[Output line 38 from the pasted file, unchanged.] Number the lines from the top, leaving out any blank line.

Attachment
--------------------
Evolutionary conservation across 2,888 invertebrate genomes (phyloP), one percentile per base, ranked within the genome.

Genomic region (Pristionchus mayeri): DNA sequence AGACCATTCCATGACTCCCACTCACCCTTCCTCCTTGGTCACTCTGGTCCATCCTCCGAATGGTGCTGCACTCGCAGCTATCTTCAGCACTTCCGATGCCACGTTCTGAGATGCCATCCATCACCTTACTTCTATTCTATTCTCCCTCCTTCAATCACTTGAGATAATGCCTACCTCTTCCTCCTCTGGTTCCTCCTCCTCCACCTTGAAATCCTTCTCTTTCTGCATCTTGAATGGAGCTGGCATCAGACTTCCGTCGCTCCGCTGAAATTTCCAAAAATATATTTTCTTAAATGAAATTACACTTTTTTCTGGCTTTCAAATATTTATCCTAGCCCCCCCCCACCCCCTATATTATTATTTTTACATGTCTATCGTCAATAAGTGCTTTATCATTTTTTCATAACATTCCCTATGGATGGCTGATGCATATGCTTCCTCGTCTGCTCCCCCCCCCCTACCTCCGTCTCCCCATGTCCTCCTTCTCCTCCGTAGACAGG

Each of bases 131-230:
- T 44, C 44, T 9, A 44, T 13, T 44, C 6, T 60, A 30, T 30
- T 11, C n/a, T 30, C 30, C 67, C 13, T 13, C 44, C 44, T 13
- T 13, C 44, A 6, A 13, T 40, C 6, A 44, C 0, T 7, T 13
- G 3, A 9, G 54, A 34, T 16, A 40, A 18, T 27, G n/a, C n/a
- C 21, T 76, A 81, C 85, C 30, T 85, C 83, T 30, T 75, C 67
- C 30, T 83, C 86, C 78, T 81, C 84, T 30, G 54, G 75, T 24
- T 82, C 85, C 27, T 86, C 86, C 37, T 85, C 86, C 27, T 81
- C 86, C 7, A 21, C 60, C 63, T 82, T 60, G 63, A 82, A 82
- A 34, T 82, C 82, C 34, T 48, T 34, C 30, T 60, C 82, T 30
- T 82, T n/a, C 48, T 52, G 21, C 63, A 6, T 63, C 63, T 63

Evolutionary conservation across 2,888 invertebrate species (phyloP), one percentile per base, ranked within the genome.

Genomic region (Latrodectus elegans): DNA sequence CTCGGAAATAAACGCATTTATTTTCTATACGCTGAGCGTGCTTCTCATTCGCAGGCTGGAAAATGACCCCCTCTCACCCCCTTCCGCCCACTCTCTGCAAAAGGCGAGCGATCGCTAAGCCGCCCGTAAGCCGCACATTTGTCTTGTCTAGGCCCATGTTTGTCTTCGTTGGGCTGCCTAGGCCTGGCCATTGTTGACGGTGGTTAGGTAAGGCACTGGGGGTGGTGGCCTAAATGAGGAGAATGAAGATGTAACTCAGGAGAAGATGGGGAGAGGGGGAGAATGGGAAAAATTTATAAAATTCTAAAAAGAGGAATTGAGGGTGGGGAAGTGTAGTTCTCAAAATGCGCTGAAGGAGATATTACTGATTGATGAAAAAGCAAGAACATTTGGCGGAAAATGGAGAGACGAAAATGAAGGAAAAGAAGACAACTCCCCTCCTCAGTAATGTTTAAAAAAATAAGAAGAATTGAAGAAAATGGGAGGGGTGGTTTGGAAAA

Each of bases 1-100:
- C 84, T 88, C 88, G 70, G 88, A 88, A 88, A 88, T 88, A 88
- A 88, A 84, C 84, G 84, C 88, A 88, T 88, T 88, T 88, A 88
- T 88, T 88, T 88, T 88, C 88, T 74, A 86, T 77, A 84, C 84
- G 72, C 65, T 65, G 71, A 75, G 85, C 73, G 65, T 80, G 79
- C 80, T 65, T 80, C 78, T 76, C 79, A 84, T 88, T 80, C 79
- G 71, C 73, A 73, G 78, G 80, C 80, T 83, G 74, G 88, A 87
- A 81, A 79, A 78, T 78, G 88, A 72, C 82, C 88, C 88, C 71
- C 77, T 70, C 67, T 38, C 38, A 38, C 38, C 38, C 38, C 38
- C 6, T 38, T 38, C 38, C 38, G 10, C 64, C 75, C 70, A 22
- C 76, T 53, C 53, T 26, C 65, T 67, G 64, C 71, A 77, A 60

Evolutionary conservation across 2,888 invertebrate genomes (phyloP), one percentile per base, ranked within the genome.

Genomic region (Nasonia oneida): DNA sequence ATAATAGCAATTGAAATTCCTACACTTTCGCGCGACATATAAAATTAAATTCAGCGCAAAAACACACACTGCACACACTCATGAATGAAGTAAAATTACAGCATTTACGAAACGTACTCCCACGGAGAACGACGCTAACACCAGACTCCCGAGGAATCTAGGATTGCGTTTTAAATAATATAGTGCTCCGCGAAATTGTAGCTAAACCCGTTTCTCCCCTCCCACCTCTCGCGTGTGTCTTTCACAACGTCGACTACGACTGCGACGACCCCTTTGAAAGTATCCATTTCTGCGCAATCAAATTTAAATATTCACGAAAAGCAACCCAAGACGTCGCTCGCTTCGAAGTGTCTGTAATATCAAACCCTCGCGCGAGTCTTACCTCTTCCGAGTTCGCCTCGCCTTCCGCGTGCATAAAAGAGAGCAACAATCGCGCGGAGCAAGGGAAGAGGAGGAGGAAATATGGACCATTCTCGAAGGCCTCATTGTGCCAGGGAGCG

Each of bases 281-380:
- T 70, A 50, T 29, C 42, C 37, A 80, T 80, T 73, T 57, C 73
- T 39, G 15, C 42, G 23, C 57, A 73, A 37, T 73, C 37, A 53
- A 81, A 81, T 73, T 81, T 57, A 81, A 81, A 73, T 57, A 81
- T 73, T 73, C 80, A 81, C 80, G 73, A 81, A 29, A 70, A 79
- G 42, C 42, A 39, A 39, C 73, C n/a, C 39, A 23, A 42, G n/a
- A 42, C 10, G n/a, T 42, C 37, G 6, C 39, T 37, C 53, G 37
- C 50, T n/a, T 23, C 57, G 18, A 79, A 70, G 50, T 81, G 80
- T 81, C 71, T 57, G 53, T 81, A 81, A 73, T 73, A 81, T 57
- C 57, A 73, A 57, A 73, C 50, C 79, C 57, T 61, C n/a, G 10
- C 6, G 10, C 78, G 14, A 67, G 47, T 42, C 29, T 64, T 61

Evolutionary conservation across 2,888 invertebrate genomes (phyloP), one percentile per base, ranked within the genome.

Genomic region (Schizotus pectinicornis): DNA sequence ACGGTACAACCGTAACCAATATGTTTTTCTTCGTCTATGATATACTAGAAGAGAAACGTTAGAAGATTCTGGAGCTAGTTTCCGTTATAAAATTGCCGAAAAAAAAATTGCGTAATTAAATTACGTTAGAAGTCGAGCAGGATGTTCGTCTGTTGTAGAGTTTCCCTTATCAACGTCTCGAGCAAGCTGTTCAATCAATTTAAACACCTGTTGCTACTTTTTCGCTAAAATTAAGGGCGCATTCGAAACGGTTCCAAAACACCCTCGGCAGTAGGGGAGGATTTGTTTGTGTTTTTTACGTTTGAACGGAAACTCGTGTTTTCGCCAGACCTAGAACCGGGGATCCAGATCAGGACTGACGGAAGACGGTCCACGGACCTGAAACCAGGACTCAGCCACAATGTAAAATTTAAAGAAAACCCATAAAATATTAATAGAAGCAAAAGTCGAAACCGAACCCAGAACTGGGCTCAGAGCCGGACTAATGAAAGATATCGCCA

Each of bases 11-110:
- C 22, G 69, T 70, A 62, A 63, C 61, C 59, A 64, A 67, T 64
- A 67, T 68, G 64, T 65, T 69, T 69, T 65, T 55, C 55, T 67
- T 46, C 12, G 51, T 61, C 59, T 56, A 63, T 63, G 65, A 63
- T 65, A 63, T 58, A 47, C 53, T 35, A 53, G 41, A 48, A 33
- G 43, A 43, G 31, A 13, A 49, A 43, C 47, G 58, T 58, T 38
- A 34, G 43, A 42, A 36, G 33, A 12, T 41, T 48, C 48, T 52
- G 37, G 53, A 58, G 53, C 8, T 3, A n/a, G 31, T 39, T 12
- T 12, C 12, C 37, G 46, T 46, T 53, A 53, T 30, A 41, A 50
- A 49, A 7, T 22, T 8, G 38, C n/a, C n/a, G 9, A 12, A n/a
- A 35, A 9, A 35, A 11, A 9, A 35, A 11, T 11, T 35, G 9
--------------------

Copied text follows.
- C 57, A 73, A 57, A 73, C 50, C 79, C 57, T 61, C n/a, G 10